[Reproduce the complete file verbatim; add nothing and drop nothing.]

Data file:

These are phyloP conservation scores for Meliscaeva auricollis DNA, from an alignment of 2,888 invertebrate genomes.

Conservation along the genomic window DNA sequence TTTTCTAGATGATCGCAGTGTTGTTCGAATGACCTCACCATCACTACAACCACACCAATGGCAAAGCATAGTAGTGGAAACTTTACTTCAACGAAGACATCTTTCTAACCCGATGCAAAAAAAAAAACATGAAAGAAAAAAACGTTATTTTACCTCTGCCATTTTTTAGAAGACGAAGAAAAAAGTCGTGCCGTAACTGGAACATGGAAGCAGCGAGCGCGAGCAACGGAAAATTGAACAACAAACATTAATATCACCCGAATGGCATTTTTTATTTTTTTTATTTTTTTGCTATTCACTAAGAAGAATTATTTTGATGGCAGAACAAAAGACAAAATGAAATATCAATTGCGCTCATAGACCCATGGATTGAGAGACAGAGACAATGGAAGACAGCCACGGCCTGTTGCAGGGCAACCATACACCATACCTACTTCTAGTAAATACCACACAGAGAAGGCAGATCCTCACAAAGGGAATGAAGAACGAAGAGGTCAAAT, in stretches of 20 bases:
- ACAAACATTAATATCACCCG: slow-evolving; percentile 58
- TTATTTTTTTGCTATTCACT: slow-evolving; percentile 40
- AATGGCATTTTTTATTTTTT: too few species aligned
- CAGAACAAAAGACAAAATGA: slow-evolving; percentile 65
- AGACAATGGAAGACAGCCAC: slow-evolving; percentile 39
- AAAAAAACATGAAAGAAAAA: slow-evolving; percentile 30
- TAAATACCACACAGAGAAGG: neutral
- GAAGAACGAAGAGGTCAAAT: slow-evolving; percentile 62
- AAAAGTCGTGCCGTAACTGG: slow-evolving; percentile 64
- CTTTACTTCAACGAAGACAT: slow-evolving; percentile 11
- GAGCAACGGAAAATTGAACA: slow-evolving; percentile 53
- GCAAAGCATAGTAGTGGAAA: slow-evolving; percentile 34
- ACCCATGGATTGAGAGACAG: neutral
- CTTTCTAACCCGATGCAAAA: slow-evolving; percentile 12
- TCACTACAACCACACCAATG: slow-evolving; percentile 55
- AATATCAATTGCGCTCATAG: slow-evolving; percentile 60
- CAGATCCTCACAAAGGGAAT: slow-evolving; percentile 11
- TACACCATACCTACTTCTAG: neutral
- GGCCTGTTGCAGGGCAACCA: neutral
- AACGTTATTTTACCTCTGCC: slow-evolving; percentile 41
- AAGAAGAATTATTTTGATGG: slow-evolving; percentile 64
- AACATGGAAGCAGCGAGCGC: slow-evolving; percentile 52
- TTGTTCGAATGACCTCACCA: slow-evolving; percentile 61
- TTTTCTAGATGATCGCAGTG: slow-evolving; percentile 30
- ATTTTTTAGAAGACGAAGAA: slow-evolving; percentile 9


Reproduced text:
These are phyloP conservation scores for Meliscaeva auricollis DNA, from an alignment of 2,888 invertebrate genomes.

Conservation along the genomic window DNA sequence TTTTCTAGATGATCGCAGTGTTGTTCGAATGACCTCACCATCACTACAACCACACCAATGGCAAAGCATAGTAGTGGAAACTTTACTTCAACGAAGACATCTTTCTAACCCGATGCAAAAAAAAAAACATGAAAGAAAAAAACGTTATTTTACCTCTGCCATTTTTTAGAAGACGAAGAAAAAAGTCGTGCCGTAACTGGAACATGGAAGCAGCGAGCGCGAGCAACGGAAAATTGAACAACAAACATTAATATCACCCGAATGGCATTTTTTATTTTTTTTATTTTTTTGCTATTCACTAAGAAGAATTATTTTGATGGCAGAACAAAAGACAAAATGAAATATCAATTGCGCTCATAGACCCATGGATTGAGAGACAGAGACAATGGAAGACAGCCACGGCCTGTTGCAGGGCAACCATACACCATACCTACTTCTAGTAAATACCACACAGAGAAGGCAGATCCTCACAAAGGGAATGAAGAACGAAGAGGTCAAAT, in stretches of 20 bases:
- ACAAACATTAATATCACCCG: slow-evolving; percentile 58
- TTATTTTTTTGCTATTCACT: slow-evolving; percentile 40
- AATGGCATTTTTTATTTTTT: too few species aligned
- CAGAACAAAAGACAAAATGA: slow-evolving; percentile 65
- AGACAATGGAAGACAGCCAC: slow-evolving; percentile 39
- AAAAAAACATGAAAGAAAAA: slow-evolving; percentile 30
- TAAATACCACACAGAGAAGG: neutral
- GAAGAACGAAGAGGTCAAAT: slow-evolving; percentile 62
- AAAAGTCGTGCCGTAACTGG: slow-evolving; percentile 64
- CTTTACTTCAACGAAGACAT: slow-evolving; percentile 11
- GAGCAACGGAAAATTGAACA: slow-evolving; percentile 53
- GCAAAGCATAGTAGTGGAAA: slow-evolving; percentile 34
- ACCCATGGATTGAGAGACAG: neutral
- CTTTCTAACCCGATGCAAAA: slow-evolving; percentile 12
- TCACTACAACCACACCAATG: slow-evolving; percentile 55
- AATATCAATTGCGCTCATAG: slow-evolving; percentile 60
- CAGATCCTCACAAAGGGAAT: slow-evolving; percentile 11
- TACACCATACCTACTTCTAG: neutral
- GGCCTGTTGCAGGGCAACCA: neutral
- AACGTTATTTTACCTCTGCC: slow-evolving; percentile 41
- AAGAAGAATTATTTTGATGG: slow-evolving; percentile 64
- AACATGGAAGCAGCGAGCGC: slow-evolving; percentile 52
- TTGTTCGAATGACCTCACCA: slow-evolving; percentile 61
- TTTTCTAGATGATCGCAGTG: slow-evolving; percentile 30
- ATTTTTTAGAAGACGAAGAA: slow-evolving; percentile 9